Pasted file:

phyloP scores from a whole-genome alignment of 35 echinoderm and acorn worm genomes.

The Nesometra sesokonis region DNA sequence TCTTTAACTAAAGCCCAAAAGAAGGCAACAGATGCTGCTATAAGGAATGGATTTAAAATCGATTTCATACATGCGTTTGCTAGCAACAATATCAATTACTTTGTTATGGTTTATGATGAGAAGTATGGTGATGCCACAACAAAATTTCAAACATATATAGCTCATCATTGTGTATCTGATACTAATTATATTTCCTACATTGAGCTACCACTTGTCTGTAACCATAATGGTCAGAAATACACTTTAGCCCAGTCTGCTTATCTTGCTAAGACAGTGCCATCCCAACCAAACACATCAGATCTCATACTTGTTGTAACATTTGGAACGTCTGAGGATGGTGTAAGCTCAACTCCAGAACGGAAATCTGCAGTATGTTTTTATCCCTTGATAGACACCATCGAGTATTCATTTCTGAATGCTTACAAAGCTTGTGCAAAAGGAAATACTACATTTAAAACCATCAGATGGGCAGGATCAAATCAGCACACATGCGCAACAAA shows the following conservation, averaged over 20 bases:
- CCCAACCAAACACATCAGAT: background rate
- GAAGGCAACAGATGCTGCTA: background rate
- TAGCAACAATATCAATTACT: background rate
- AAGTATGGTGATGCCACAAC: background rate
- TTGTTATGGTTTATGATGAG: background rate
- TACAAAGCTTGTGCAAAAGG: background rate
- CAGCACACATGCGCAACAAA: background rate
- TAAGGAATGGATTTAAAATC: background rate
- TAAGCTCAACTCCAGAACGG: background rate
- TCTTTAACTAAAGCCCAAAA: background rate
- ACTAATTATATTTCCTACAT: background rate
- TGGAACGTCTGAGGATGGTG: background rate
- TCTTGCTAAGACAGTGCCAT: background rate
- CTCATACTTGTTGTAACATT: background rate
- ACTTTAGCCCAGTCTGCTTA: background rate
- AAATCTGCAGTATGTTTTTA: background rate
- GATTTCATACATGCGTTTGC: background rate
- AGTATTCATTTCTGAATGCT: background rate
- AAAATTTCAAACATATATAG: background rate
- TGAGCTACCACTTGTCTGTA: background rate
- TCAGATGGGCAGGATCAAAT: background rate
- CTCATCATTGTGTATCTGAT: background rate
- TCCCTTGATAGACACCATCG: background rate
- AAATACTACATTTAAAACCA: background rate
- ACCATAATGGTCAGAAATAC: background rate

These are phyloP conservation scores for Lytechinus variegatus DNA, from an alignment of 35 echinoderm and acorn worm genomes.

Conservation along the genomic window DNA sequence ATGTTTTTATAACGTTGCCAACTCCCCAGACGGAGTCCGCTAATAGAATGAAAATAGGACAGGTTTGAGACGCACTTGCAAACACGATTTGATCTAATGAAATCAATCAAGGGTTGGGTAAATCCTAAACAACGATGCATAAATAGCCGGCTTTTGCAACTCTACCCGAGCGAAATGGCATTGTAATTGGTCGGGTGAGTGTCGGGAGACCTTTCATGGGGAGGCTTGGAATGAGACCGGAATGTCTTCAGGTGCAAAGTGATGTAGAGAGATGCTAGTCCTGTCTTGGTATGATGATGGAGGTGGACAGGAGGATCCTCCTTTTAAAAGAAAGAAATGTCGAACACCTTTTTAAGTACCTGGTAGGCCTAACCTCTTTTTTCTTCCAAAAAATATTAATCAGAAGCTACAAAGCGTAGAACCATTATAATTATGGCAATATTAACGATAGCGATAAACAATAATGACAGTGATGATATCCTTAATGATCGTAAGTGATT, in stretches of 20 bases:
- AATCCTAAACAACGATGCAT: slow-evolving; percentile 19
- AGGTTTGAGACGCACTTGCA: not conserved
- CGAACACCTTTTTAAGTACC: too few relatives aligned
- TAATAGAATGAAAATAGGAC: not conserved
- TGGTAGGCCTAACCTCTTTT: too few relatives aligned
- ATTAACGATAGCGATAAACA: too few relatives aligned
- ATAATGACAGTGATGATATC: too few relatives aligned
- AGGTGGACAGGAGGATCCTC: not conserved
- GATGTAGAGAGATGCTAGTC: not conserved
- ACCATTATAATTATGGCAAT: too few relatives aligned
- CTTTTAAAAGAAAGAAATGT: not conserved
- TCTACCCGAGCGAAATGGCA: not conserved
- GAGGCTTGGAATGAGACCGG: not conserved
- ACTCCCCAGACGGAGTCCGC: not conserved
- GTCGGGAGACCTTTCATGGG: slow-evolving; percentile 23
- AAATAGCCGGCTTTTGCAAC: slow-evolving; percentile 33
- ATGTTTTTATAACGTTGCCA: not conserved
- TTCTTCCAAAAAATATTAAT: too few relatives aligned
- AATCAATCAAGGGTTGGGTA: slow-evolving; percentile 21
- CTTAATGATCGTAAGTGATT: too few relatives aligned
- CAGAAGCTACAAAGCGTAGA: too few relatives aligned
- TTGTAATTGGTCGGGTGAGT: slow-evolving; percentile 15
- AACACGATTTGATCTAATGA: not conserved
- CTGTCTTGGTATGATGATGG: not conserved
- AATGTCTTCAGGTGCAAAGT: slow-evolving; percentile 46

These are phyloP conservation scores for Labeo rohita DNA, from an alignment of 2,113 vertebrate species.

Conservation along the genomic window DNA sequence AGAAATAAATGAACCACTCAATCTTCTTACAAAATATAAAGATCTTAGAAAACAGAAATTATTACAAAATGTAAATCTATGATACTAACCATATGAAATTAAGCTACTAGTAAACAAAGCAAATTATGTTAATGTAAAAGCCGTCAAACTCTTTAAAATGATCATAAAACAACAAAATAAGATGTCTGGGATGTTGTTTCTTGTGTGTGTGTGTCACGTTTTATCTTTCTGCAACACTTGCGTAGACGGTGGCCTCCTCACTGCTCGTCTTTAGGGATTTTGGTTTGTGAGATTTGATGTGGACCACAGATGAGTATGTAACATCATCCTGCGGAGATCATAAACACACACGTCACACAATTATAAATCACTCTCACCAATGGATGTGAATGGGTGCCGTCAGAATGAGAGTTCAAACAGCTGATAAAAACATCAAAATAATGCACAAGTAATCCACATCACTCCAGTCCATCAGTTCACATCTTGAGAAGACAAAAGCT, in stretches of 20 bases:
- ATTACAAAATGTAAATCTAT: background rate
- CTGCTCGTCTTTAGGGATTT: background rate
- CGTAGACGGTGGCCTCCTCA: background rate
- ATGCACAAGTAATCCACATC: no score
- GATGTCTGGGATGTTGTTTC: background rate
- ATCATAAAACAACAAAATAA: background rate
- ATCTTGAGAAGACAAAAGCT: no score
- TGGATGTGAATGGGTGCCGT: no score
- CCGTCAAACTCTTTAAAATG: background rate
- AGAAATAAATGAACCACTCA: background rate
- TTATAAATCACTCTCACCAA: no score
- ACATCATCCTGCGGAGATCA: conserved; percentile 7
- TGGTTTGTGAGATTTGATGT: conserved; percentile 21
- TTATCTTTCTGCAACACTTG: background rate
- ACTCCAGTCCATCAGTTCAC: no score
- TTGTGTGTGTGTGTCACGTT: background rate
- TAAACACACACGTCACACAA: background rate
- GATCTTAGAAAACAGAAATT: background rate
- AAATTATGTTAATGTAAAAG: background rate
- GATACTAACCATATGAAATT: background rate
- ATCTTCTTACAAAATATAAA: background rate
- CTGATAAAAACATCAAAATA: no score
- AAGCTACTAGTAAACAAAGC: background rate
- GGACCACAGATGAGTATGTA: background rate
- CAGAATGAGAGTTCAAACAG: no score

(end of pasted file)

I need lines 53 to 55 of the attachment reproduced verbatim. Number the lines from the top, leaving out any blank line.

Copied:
- CTGTCTTGGTATGATGATGG: not conserved
- AATGTCTTCAGGTGCAAAGT: slow-evolving; percentile 46

These are phyloP conservation scores for Labeo rohita DNA, from an alignment of 2,113 vertebrate species.